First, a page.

The top and bottom parts of the unit are designed as clamshells. The battery is included in the upper housing part. The upper and lower housing substrate parts are gas-assist injection molded and overmolded; the battery is overmolded twice. For the battery door, the first overmolding step adds the top soft-touch surface by insert molding. The second overmolding step molds a gasket onto the battery door to create a watertight seal.

Figure 7. This AED from Zoll Medical (Chelmsford, MA) was made with overmolded soft-touch materials.

Figure 8 shows a cross section cut through the top and bottom assembled parts of the clamshell of the AED, and clearly illustrates the overmolded gas-assist features of the medical device. The design requires high mechanical structural integrity and impact resistance, combined with a variety of other functional aspects. There are gas channels in both the upper and lower housings located on both corners of the cut. The cross section also illustrates the overmolded substrate structure for both housings and the double overmold for the battery door.

Portable Defibrillator Unit. Another application showing the benefit of soft-touch molding is the handle shown in Figure 9 for carrying a portable defibrillator unit. Again, the requirements for the substrate material are impact resistance, structural integrity, and the ability to be overmolded. The handle part substrate is gas-assist injection molded in a first step and then inserted in a later step into another tool for overmolding with a TPU overmold. An added benefit of the gas-assist part is that it reduces the overall weight of the unit. The challenge in overmolding a gas-assist part lies in the proper selection of the gas-assist processing parameters. The cross section of the substrate handle part before overmolding is shown in Figure 10.

Figure 8. A cross section of a Zoll AED clamshell illustrates the overmolded gas-assist features of the device.

To survive drop and cyclic tests, the inside coring of the handle needs to be even throughout the part so that weak areas are not created. From a mechanical point of view, the hollowed-out cross section does not have much effect on the rigidity of the part. Indeed, the hollow section actually enables the part to survive high drops, thanks to its ability to distort under load.

In general, when combining gas-assist and overmolding in a single application, it's important to ensure that the gas-assist part has enough remaining wall thickness for the overmolding process. Otherwise, the molding pressure to fill the tool with overmold resin might soften and distort the final part. Or, in a worst-case scenario, the pressure could even crush the substrate part.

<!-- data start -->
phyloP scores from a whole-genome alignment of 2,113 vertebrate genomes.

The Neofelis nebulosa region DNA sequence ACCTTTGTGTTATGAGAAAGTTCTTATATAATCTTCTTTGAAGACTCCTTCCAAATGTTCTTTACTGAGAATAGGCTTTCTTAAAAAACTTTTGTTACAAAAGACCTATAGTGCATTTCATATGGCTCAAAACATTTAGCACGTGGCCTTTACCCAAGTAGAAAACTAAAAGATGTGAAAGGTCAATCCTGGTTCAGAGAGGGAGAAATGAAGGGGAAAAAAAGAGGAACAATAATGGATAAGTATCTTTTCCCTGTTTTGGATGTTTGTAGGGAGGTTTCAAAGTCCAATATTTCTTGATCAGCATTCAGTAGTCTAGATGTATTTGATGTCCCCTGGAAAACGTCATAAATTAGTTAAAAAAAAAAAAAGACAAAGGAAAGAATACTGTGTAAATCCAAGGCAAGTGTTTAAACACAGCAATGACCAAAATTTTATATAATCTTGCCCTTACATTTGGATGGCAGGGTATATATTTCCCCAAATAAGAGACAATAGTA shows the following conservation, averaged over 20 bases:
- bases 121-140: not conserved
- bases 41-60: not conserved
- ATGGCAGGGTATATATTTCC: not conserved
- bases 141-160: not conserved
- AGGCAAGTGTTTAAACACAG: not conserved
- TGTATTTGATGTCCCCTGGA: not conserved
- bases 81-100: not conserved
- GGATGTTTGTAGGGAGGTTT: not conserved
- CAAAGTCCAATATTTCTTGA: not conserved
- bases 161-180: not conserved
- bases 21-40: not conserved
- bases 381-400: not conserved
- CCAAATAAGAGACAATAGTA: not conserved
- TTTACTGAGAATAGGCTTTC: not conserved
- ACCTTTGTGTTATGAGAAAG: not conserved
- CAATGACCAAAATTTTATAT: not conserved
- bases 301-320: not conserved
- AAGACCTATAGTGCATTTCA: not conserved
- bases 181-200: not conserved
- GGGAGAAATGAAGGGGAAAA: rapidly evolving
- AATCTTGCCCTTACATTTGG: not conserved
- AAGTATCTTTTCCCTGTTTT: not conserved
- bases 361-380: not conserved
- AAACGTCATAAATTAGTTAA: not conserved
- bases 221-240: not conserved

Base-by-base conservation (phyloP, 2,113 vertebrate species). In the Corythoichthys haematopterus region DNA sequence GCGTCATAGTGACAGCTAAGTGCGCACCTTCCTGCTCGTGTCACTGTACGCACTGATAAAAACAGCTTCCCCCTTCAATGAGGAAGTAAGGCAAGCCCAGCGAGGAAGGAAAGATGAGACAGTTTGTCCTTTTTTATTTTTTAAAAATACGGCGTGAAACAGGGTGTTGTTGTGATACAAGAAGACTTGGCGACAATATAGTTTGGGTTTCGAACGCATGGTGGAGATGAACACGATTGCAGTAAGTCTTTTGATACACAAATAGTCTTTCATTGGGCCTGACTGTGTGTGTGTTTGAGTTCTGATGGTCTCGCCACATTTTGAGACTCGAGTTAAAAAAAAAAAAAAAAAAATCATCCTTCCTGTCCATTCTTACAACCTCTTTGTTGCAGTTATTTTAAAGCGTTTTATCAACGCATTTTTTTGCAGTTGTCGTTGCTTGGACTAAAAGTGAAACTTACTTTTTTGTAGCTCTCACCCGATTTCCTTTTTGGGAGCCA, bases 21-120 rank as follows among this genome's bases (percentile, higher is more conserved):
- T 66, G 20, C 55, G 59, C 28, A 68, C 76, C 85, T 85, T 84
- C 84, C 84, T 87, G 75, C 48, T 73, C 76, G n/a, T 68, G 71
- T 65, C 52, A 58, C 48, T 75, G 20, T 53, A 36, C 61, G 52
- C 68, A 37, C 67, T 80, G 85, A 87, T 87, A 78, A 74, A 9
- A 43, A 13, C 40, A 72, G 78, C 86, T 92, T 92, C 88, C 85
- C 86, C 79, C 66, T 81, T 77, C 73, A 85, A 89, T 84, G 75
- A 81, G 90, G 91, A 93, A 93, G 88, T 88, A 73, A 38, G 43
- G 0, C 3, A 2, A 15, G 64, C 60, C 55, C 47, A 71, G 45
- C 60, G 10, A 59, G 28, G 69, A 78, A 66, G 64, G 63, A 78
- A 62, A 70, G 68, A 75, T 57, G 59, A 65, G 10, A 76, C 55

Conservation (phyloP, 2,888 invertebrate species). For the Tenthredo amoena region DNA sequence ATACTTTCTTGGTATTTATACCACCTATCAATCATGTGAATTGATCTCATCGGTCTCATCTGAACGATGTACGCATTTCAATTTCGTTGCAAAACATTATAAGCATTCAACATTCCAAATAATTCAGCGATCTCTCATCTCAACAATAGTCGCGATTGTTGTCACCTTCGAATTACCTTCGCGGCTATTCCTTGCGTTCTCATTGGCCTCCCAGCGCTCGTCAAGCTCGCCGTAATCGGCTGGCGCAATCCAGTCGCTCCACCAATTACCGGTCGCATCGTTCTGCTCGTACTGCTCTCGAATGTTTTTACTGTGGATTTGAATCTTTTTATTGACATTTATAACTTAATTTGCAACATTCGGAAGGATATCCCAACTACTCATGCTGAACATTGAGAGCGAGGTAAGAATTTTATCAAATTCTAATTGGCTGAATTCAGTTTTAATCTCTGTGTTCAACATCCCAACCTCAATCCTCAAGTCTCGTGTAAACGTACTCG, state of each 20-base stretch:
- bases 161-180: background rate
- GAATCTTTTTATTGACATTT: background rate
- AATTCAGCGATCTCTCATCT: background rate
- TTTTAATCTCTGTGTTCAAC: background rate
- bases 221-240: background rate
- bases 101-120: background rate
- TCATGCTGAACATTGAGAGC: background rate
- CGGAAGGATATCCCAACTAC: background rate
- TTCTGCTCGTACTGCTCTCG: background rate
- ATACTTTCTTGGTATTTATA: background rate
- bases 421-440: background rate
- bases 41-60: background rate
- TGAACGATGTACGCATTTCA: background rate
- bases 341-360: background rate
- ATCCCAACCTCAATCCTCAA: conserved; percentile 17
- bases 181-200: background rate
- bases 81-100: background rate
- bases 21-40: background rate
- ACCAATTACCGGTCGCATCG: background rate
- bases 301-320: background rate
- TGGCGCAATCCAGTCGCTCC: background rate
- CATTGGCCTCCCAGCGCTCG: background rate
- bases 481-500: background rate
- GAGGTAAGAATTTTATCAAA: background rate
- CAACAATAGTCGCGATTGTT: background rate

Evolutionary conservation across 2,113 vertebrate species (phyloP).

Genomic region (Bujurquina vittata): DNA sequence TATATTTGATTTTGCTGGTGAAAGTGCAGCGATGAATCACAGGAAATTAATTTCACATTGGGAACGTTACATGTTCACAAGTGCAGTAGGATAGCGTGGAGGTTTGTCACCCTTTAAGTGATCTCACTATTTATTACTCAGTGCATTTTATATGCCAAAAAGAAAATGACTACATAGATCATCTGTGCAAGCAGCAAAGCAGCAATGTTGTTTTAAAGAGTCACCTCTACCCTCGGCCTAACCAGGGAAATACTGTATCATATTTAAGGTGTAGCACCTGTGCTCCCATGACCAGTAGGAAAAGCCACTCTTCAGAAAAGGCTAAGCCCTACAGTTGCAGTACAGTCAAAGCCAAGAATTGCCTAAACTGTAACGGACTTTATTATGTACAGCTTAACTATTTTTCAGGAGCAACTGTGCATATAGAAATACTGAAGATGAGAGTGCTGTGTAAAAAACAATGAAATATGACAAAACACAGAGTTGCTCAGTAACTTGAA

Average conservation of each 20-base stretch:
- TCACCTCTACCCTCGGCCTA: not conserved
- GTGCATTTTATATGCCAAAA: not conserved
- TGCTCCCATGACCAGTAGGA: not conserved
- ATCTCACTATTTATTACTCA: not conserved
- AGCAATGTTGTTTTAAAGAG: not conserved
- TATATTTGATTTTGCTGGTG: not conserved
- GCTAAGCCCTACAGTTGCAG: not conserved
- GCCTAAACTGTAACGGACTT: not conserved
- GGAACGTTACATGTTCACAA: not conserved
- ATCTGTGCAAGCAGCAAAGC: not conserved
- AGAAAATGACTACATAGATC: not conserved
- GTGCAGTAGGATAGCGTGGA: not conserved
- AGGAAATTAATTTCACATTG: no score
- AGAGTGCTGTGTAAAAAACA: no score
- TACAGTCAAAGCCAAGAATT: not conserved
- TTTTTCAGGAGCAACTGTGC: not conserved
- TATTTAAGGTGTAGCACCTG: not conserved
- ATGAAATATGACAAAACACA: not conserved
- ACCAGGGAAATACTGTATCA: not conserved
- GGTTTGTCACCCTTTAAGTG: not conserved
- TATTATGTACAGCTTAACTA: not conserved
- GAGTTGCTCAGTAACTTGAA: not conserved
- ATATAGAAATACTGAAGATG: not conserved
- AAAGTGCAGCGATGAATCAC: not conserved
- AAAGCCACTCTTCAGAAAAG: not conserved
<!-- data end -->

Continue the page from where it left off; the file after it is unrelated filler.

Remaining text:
Figure 9. The handle of the Ambulance Defibrillator, also by Zoll Medical, is a gas-assist overmolded part.

Figure 9 also shows another approach to creating a soft-touch part using a rigid resin. In this case, the idea was basically to create rigid gas-assist structures (the blue handles on each side of the assembly) for impact resistance, with the added benefit of displaying a soft-touch perception. The material used for this application is a unique and proprietary blend of two different resins. The blend results in a material that produces a velvetlike surface along with other required functions such as shock absorption, noise and vibration dampening, and chemical resistance.


Overmolding, as an injection molding process, has evolved along with material advances over the past decade to produce new technical and creative opportunities for medical device applications. Beyond soft touch, the process offers numerous possibilities for designing parts with improved aesthetics, added functionality, brand identification, and increased value. Overmolding, a multimaterial process, enables device OEMs to take economical advantage of two or more materials with different properties by incorporating them into one molded component.


Defosse, M. “Design Focus: The Name of the Game Is Bond—Good Bond.” Modern Plastics [online] April 2005; available from Internet:

Ehritt, J. “Avoid Pitfalls in Multi-Material Molding.” Plastics Technology [online] June 2002; available from Internet:

Hansen, M.“Gas-Assist Injection Molding: An Innovative Medical Technology.” Medical Device & Diagnostic Industry 26, no. 8, 2005: 84–93.

Hudacek, L. “How to Optimize Adhesion in Hard-Soft Overmolding.” Plastics Technology [online] February 2004; available from Internet: 200402fa2.html.

Stewart, R. “New Polymers Offer Advantages for Medical Devices and Packaging.” Plastics Engineering 1, no. 10, 2005: 21–27.

Michael Hansen is senior technical development engineer for Mack Molding Co. (Arlington, VT). He may be contacted at [email protected].

Copyright ©2006 Medical Device & Diagnostic Industry